Three for the price of two, 30% off, special offer – the importance of capital efficiency


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In our daily lives we are bombarded by offers to get more for less.  And we respond accordingly as we strive to balance our household budgets. This saves us a few dollars here and there, perhaps hundreds of dollars on a big-ticket item, and we get to feel good about ourselves and our financial skills.

But when it comes to the millions of dollars invested in infrastructure around the world, do we have the same attitude towards buying more for less?  This is a question that is difficult to answer.

As practitioners we often focus our attention on operational efficiency. What were this year’s costs compared to last year’s?  Is efficiency increasing or decreasing? There are suites of tools to give technical comfort to back up such assessments – from simple ratio analyses through to more sophisticated approaches such as econometric modeling and Data Envelope Analysis.

But what about capital efficiency? The assessment is not so simple as, in most cases, this is a prospective assessment – that is to say, a comparison of what was spent compared to a hypothetical of what might have been spent. It is rare to have a side by side comparison. Yet in the water sector, annualized capital costs can be equal to the annual operating costs. So, when we focus on operational efficiency, we are in fact only looking at half the story.

At the same time, we talk about mobilizing more finance to fill the gap between historic investment levels and projected investment needs. Yes, there will always be a financing gap in all countries around the world. However, whilst thinking about bridging that financing gap (“Maximizing Finance for Development” comes to mind), shouldn’t we also be thinking about how to reduce the financing gap by being more efficient in our use of capital?

In this recently published report, part-funded by the Global Water Security & Sanitation Partnership (GWSP), we highlight international examples from the water and sanitation sector where results have been delivered for less money – capital efficiency. By focusing on capital efficiency, we can reduce the sector’s future financing gap, and thus make filling that gap somewhat easier. The report looks at eight broad categories where potential capital efficiency gains can be made:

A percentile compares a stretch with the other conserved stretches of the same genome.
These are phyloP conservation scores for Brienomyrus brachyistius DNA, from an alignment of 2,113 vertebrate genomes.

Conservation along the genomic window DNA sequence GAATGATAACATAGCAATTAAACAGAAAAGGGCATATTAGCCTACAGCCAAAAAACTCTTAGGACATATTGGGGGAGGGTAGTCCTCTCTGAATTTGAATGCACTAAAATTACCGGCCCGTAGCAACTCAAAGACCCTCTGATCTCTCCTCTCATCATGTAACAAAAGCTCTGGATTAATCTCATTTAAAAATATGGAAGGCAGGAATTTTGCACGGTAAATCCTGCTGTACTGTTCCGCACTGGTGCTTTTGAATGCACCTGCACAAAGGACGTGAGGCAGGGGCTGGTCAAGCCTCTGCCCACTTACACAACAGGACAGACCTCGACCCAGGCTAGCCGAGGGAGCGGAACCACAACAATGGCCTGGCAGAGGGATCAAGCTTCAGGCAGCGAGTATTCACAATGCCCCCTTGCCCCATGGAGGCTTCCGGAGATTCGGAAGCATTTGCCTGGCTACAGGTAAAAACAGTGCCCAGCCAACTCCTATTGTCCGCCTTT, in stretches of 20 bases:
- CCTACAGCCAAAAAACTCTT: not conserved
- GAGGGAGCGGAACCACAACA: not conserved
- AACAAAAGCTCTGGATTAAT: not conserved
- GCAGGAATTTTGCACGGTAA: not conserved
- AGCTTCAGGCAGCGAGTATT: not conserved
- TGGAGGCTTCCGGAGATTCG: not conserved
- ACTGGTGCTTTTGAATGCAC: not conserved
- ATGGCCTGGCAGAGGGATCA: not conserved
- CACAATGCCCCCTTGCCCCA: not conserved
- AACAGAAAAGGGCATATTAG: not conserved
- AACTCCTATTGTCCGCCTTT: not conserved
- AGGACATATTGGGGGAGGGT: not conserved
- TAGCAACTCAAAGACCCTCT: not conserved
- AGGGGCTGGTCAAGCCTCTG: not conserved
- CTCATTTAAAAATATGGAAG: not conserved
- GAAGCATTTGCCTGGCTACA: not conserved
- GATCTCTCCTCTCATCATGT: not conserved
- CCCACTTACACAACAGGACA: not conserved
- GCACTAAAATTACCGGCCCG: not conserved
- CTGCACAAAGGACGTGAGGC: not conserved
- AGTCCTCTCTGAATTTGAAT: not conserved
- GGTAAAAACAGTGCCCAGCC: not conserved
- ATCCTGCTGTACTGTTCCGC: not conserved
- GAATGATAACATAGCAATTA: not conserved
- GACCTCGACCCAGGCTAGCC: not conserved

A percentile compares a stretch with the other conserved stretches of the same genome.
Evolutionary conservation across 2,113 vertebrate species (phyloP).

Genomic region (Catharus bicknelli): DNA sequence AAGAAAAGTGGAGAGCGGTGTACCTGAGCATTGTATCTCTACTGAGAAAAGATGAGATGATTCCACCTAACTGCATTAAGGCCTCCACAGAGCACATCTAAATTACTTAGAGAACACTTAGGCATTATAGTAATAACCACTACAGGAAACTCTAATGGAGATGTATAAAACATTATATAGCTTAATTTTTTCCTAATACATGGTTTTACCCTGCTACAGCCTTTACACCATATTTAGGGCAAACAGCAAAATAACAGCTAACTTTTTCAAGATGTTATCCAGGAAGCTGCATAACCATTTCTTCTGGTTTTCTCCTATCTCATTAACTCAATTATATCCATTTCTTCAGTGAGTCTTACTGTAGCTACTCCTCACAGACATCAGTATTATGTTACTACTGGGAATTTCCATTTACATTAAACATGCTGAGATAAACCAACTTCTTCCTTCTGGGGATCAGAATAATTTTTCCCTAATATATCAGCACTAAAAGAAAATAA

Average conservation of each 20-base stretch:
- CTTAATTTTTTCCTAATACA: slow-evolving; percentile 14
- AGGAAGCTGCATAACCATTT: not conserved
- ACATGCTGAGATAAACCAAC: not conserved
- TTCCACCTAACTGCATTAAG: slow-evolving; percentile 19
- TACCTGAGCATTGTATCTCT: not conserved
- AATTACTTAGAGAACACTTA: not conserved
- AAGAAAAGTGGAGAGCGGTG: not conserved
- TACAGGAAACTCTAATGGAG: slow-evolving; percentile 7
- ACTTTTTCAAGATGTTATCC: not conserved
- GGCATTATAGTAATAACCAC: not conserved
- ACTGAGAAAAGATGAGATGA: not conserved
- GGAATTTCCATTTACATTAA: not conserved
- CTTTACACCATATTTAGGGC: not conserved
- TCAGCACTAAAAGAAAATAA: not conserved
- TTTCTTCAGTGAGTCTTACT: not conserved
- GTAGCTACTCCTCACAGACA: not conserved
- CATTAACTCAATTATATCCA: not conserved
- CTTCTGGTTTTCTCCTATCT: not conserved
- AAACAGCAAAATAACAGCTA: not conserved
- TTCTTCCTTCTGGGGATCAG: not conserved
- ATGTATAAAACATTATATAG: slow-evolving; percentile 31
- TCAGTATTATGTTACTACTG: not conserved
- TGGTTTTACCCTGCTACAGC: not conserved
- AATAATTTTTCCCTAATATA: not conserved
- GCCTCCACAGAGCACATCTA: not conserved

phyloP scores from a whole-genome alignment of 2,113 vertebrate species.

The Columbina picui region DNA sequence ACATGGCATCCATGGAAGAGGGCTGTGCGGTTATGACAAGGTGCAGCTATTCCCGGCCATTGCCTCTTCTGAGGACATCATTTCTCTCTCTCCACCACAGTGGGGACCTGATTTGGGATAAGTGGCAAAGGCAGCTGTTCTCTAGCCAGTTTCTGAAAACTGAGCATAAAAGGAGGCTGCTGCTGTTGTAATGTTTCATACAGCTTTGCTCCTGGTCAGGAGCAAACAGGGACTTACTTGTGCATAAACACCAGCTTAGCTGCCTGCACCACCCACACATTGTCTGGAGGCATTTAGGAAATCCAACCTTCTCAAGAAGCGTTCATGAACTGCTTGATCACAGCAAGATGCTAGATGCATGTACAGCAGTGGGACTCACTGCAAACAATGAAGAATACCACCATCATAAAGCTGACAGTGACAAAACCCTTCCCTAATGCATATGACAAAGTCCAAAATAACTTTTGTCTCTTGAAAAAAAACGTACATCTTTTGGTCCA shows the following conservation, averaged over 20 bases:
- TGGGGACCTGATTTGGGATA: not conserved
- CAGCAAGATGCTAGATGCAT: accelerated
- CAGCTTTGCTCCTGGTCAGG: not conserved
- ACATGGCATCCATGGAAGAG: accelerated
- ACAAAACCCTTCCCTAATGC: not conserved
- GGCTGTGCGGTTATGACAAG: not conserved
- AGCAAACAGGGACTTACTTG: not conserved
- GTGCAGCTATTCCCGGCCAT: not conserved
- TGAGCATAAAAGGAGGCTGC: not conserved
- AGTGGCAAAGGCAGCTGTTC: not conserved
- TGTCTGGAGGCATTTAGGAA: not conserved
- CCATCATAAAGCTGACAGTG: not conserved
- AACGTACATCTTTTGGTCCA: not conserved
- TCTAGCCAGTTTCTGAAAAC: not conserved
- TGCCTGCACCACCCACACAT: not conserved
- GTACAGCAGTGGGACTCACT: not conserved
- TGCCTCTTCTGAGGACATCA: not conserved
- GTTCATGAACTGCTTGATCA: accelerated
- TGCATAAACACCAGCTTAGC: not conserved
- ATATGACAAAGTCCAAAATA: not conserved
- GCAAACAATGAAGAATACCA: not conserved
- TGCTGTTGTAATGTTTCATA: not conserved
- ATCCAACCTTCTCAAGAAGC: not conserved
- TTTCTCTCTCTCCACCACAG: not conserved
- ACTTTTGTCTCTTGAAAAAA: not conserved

• Strategic planning, including design standards
  • Technological innovation
  • Use of simple, robust, and low-cost technology
  • Optimized project design and management
  • Efficient procurement
  • Effective and efficient capital maintenance
  • Incentive-based approaches toward capital expenditure efficiency
  • End-use water demand management
The report highlights many technical alternatives that can deliver more for less. Most show savings in excess of 25% compared to traditional solutions. Or, put the other way around, we could get 30% more benefit from the same investment.

Unfortunately, one of the challenges in delivering greater capital efficiency comes from the way many donor funds are passed to end users. If funding is provided at zero cost to the end user (e.g. a utility) then they are agnostic as to whether it costs $50m or $70m to provide a new facility. If they were contributing to debt service costs, it is very likely they would pay closer attention!

In a capital scarce world, don’t we need to challenge ourselves to focus more on better use of the capital allocations that we receive? And we need tools to help us do that. 

Surprisingly, whilst investing in infrastructure is our core business, it is hard to find information on capital costs. In the Water GP we have a massive database on operating costs and performance data from hundreds of utilities around the world, yet a counterpart for capital costs has yet to be developed. It may be the same in other sectors.

As practitioners, therefore, we should perhaps start to think more carefully about how we encourage capital efficiency. Yes, let’s mobilize more financing into the sector – but let’s also make sure that the investments made are the minimum to achieve the required outputs. 

So next time you get excited by all those “special offers” on display in shops and online stores – please spare a thought for how we can develop our own “special offers”. For sure no-one would complain if they can get three for the price of two!


Bill Kingdom

Lead Water and Sanitation Specialist

Join the Conversation

Ed Bourque
January 07, 2019

I wholeheartedly agree with the sentiment behind this report.
In rural and small-town water, for example, it's common to see failure rates reach over 30 or 40 percent in some countries. This is horrendous value for money.
The thing is many NGOs (and donors, to some extent) use those "this intervention will reach/reached X beneficiaries" (with essentially back-of-the envelope calculations) metrics and neglect project/program sustainability (e.g., water point functionality 5-10 years after the project ended) metrics. Some are at least moving towards long-term impact, but many still just set up water points and leave.
It's often just "Give them water" and move on.
Only now are systems thinking and enabling environment discussions taking place in the WASH sector.
Until sector governance and long-term project effectiveness are built into donor funding, failure rates will remain high.